The team members could drill down to individual patients and open their charts from the dashboard for further investigation if necessary. We believe this approach both empowered doctors to believe that data they received were accurate and allowed them to see real examples of patients they treated that could have avoided a stick or two.
Save money and tears
A lot of money might be saved – not to mention pain and tears – from cutting back on needle sticks. At University of Utah Health, a program led by hospital medicine physicians that reduced labs is estimated to be saving more than US$250,000 annually in that system.
They too provided a robust online data dashboard tool that allowed physicians to see their own accurate and detailed cost data for the care they provided, from the level of a diagnosis or procedure down to the cost for specific patient encounters.
While there is a lot of overuse of lab tests in the hospital, the outpatient setting contributes its fair share as well. A common source of unnecessary lab draws is prior to minor surgical procedures, such as cataract surgery or outpatient plastic surgery procedures. Multiple studies have shown routine preoperative medical testing for many low-risk procedures does not improve outcomes nor decrease the incidence of adverse events, yet the practice remains common.
Physicians and nurses should always ask themselves how a specific test would be used to change management of the illness of the patient. If it would not lead to a change in management, then the test should not be done. Also, many blood tests can be “added on” to prior samples from the hospital stay rather than requiring a new stick.
Too many tests can be bad
Other than the pain of a needle stick, how could more testing be bad for patients?
One of the problems with overtesting is that when the probability of a specific disease is low, then the likelihood of a false-positive test is much higher than the likelihood of a true-positive result – a phenomenon known as the “false-positive paradox.”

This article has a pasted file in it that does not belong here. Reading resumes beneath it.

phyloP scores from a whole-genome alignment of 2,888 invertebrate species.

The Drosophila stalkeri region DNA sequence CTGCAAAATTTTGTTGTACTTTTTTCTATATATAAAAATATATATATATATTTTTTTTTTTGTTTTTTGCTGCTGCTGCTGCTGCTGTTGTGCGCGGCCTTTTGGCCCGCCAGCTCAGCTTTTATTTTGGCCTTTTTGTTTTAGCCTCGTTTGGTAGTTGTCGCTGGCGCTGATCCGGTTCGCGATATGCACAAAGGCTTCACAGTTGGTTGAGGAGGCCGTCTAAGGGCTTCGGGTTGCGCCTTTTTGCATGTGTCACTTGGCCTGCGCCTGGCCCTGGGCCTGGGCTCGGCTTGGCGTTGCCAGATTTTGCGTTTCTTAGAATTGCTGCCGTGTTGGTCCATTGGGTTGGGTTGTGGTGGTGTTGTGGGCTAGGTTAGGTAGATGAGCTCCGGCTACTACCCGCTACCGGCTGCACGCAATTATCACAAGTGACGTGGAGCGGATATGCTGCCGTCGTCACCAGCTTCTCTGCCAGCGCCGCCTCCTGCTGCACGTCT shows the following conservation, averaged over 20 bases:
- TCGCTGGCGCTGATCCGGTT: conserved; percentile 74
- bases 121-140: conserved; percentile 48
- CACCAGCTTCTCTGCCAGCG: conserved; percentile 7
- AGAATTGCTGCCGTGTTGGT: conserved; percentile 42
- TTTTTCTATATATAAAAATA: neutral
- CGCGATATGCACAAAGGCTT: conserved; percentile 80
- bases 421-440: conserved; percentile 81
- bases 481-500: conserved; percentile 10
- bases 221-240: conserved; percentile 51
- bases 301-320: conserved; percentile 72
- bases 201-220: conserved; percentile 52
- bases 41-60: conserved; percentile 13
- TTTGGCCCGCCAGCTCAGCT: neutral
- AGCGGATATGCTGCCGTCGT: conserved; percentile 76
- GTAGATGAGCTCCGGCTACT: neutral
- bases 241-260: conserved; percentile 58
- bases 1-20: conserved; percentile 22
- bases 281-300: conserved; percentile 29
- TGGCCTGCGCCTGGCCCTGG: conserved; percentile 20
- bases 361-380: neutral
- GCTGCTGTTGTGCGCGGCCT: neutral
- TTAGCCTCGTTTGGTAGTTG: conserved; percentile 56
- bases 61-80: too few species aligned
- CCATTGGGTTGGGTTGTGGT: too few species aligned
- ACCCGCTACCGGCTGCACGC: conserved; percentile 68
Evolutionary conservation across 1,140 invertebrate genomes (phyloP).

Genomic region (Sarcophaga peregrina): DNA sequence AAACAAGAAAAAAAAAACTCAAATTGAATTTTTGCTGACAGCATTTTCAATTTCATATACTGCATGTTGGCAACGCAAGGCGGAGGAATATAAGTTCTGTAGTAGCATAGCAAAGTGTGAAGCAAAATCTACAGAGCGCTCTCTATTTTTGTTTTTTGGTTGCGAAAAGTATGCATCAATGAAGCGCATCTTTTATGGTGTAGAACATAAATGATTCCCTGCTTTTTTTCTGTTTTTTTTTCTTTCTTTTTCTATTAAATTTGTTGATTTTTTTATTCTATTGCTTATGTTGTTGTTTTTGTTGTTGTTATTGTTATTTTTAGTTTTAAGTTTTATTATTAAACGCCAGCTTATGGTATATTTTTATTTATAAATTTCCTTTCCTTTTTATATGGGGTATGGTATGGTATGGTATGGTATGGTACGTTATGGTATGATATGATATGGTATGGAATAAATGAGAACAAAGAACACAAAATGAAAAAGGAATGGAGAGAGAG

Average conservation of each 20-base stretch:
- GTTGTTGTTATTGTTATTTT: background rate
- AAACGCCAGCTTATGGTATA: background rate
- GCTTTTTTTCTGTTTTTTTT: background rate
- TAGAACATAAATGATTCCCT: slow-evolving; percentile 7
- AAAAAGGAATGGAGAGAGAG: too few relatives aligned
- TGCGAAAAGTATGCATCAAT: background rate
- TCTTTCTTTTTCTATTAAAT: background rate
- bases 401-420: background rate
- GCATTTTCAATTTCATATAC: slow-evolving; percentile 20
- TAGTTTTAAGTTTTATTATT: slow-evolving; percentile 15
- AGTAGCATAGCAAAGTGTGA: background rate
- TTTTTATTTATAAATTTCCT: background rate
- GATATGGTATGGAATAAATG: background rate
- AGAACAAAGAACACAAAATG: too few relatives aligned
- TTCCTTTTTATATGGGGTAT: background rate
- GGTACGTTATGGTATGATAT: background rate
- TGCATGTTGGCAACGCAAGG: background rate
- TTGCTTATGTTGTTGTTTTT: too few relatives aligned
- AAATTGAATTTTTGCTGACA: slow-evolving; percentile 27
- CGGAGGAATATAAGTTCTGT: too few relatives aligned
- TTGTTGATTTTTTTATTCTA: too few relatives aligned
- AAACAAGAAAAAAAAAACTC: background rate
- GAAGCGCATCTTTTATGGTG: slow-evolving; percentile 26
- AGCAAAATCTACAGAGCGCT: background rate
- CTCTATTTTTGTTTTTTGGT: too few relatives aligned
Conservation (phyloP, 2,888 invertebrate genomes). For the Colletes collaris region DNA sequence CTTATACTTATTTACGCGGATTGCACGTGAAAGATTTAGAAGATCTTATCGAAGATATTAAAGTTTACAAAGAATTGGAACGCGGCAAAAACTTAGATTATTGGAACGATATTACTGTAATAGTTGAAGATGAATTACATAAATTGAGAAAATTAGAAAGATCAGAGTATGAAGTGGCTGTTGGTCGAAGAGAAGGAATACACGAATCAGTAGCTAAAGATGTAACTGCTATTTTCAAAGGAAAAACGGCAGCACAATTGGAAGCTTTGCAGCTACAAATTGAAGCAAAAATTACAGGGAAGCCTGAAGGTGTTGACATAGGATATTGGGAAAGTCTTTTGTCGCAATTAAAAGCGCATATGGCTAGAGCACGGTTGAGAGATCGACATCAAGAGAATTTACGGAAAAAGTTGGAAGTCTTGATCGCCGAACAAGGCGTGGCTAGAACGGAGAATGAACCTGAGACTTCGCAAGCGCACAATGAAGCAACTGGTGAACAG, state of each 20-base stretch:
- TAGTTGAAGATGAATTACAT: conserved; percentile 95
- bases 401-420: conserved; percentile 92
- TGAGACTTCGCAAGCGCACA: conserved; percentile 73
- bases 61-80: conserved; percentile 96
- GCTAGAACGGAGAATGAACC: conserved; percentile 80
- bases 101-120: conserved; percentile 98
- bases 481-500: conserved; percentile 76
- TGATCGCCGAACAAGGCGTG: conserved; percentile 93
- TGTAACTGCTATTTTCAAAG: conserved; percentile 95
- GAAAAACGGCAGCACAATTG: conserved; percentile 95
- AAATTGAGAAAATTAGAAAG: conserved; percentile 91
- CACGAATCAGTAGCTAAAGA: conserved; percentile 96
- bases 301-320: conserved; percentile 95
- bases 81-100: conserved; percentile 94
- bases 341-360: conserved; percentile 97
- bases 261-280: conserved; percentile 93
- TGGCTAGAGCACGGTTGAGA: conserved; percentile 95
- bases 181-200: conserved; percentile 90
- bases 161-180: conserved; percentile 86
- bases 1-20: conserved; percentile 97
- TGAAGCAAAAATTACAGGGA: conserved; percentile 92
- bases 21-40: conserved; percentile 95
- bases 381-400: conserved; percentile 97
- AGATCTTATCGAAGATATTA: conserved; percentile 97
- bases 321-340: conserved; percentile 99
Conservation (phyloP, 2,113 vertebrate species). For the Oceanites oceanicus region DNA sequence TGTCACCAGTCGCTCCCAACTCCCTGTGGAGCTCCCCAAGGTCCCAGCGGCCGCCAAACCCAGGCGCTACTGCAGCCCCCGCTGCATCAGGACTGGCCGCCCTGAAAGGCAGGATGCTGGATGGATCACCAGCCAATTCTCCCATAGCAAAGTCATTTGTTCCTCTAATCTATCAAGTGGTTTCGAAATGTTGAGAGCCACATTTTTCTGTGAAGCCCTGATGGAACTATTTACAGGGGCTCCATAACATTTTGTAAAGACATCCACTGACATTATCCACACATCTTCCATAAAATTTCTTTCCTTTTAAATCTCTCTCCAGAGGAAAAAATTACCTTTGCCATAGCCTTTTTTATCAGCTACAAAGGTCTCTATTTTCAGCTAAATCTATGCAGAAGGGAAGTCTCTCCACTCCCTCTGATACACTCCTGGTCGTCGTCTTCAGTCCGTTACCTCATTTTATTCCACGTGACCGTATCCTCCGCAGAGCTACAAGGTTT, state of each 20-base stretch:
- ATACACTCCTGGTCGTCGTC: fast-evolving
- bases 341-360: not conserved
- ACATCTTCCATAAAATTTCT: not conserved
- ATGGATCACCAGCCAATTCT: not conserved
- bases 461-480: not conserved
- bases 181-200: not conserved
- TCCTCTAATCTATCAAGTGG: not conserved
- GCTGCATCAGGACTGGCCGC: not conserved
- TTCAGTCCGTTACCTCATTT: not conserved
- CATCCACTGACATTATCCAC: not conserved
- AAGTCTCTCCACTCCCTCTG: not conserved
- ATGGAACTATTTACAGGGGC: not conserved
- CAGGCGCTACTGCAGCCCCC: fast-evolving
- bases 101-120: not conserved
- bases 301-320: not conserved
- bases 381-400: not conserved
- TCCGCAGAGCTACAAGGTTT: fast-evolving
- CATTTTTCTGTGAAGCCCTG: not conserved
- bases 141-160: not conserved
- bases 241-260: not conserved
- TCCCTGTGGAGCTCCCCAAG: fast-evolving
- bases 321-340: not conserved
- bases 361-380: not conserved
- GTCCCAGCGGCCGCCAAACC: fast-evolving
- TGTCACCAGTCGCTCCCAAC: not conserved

False-positives can be a serious problem as they often lead to undue worry, further testing and procedures.
From a systems perspective, attacking a problem so deeply ingrained in habit and culture requires a dedicated, multipronged strategy. We applied a framework, developed by the global nonprofit Costs of Care, for programs that seek to effectively decrease overuse of specific health care interventions.
The framework is “COST”: Culture, Oversight, Systems and Training. We addressed each of these aspects with the “Think Twice, Stick Once” campaign. The resident physicians focused on changing their culture of ordering labs with an educational campaign and provided training on reviewing data on needle sticks per day. We provided the data oversight and systems to make this as easy as possible.
Ultimately we saw a sustained decrease in needle sticks for our patients.
If you happen to find yourself in a hospital, unless you are critically ill, perhaps kindly suggest to your physicians that when they order your lab tests they could think twice, and stick once.
Dr. Moriates is a hospitalist, the assistant Dean for Healthcare Value and an Associate Professor of Internal Medicine at Dell Medical School at University of Texas, Austin. He is also Director of Implementation Initiatives at Costs of Care.
Victoria Valencia MPH is project manager for the High Value Care Committee and associated high-‐ value care projects at UCSF.